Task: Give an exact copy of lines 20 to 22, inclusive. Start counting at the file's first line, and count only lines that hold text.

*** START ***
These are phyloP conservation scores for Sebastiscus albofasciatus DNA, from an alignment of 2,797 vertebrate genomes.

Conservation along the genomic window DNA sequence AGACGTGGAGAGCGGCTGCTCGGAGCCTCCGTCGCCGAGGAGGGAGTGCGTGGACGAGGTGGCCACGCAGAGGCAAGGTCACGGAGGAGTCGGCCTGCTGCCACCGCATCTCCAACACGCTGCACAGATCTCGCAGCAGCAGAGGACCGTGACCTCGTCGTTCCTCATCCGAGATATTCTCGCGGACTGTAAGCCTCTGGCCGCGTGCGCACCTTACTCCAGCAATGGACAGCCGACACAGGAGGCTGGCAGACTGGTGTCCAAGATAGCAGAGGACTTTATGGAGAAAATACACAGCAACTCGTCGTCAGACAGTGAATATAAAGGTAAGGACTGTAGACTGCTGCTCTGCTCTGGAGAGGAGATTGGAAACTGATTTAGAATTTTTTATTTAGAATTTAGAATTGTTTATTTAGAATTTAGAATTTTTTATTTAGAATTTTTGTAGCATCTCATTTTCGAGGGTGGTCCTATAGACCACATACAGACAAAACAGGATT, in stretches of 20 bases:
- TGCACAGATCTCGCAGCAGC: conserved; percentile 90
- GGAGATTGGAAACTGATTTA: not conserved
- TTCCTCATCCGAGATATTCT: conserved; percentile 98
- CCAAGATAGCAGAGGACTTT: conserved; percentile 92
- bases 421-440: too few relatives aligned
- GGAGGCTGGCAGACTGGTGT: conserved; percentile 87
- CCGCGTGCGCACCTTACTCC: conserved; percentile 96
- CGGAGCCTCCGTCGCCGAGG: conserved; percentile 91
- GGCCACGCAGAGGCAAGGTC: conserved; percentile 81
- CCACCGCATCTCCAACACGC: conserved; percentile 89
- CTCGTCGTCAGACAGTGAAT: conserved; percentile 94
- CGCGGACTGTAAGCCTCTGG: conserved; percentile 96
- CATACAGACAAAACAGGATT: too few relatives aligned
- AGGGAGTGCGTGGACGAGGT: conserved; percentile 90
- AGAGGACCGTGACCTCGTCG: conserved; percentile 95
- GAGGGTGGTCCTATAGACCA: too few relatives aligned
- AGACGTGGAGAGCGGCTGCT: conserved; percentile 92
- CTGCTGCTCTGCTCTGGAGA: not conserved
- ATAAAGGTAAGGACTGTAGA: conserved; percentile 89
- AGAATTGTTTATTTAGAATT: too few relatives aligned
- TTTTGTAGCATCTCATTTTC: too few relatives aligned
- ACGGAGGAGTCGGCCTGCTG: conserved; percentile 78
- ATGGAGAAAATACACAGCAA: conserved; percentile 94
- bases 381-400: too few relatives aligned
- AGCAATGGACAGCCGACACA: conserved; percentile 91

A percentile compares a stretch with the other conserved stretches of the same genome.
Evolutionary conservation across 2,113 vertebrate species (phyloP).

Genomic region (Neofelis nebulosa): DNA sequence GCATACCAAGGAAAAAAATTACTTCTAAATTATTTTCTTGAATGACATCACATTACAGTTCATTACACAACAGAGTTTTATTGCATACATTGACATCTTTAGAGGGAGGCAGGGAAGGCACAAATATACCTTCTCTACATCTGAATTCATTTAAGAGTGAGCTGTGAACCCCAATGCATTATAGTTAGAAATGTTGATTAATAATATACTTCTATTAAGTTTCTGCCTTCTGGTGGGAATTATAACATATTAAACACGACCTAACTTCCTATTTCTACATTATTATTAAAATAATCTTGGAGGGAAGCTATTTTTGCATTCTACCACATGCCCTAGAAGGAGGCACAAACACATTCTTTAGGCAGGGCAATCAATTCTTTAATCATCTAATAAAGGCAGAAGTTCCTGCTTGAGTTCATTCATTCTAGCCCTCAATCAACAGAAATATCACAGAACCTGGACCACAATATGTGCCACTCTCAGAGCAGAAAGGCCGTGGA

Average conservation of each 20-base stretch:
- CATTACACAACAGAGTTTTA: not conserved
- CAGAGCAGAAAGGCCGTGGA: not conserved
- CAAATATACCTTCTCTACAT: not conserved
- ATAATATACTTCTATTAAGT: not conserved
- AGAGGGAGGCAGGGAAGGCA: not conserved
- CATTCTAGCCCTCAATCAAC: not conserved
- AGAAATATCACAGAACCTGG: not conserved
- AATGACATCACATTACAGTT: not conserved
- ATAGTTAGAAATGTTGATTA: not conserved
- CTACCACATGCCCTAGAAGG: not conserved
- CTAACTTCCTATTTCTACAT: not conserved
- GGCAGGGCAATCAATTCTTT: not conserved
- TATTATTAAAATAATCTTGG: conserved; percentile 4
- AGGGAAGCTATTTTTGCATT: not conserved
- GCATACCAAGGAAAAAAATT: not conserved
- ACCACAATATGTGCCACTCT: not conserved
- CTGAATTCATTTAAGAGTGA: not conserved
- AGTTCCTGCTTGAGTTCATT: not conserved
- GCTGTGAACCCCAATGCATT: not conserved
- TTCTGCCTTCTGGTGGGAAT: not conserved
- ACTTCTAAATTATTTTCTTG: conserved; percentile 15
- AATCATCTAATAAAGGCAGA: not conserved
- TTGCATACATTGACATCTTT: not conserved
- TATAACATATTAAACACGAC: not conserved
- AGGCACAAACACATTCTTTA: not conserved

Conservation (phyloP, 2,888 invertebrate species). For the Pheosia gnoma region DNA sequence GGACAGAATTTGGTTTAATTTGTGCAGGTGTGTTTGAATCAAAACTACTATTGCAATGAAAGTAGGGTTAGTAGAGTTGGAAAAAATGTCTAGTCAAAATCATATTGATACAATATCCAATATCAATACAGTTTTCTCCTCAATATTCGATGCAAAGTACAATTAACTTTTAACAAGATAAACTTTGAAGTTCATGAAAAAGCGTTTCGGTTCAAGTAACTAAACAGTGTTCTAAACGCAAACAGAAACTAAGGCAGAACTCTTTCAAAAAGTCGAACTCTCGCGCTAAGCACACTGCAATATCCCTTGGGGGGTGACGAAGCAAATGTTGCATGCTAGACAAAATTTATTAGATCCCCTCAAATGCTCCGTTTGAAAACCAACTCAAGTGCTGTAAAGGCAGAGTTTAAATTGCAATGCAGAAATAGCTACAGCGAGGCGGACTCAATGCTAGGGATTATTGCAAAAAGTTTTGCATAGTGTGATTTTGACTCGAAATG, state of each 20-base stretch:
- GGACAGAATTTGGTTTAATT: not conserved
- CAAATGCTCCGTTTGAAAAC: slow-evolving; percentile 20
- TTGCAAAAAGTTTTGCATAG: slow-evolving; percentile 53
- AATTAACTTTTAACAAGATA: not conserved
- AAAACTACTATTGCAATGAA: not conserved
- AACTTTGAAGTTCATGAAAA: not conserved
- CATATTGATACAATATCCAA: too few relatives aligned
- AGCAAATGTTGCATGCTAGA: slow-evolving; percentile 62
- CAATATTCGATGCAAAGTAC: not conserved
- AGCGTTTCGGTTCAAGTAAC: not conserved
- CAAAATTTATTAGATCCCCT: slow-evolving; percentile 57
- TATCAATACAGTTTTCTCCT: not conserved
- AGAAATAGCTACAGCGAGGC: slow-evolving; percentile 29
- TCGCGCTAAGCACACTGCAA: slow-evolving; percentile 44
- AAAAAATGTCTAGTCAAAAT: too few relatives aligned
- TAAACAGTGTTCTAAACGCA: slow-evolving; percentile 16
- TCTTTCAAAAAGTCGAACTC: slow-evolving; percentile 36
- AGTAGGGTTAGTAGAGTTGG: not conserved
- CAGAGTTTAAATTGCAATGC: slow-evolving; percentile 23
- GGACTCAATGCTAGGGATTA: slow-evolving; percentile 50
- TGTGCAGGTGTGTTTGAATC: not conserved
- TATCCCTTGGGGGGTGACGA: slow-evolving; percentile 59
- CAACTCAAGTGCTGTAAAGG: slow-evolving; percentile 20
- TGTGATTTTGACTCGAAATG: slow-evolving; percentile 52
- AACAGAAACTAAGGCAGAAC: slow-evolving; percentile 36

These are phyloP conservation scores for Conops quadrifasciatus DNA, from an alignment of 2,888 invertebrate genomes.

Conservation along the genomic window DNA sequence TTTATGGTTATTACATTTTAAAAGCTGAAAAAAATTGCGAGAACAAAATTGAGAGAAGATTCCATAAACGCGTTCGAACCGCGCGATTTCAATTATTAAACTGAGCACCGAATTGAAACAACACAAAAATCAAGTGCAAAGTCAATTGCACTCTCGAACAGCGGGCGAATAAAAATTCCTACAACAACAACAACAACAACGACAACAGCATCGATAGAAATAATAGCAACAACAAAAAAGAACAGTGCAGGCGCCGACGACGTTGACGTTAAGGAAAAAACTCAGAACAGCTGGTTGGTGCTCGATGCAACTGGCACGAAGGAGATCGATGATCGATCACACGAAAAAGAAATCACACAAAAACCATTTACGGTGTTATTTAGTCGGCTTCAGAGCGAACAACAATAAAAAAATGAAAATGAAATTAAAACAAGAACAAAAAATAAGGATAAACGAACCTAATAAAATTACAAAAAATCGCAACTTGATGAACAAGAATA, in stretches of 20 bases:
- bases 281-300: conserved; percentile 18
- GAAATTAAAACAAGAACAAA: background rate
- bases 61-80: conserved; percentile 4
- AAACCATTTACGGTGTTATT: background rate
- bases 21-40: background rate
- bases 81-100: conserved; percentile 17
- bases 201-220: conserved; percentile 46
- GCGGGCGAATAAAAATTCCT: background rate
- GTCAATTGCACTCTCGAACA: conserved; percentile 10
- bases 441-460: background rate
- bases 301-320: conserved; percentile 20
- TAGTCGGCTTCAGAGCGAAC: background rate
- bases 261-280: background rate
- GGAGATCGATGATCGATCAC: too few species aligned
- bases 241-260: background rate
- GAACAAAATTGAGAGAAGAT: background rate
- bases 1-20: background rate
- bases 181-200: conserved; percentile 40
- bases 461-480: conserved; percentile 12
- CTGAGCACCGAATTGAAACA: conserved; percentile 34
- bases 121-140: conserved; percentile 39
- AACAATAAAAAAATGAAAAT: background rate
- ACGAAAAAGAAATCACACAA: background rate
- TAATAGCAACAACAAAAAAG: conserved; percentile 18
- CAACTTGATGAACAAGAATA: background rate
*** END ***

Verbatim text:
- CTGCTGCTCTGCTCTGGAGA: not conserved
- ATAAAGGTAAGGACTGTAGA: conserved; percentile 89
- AGAATTGTTTATTTAGAATT: too few relatives aligned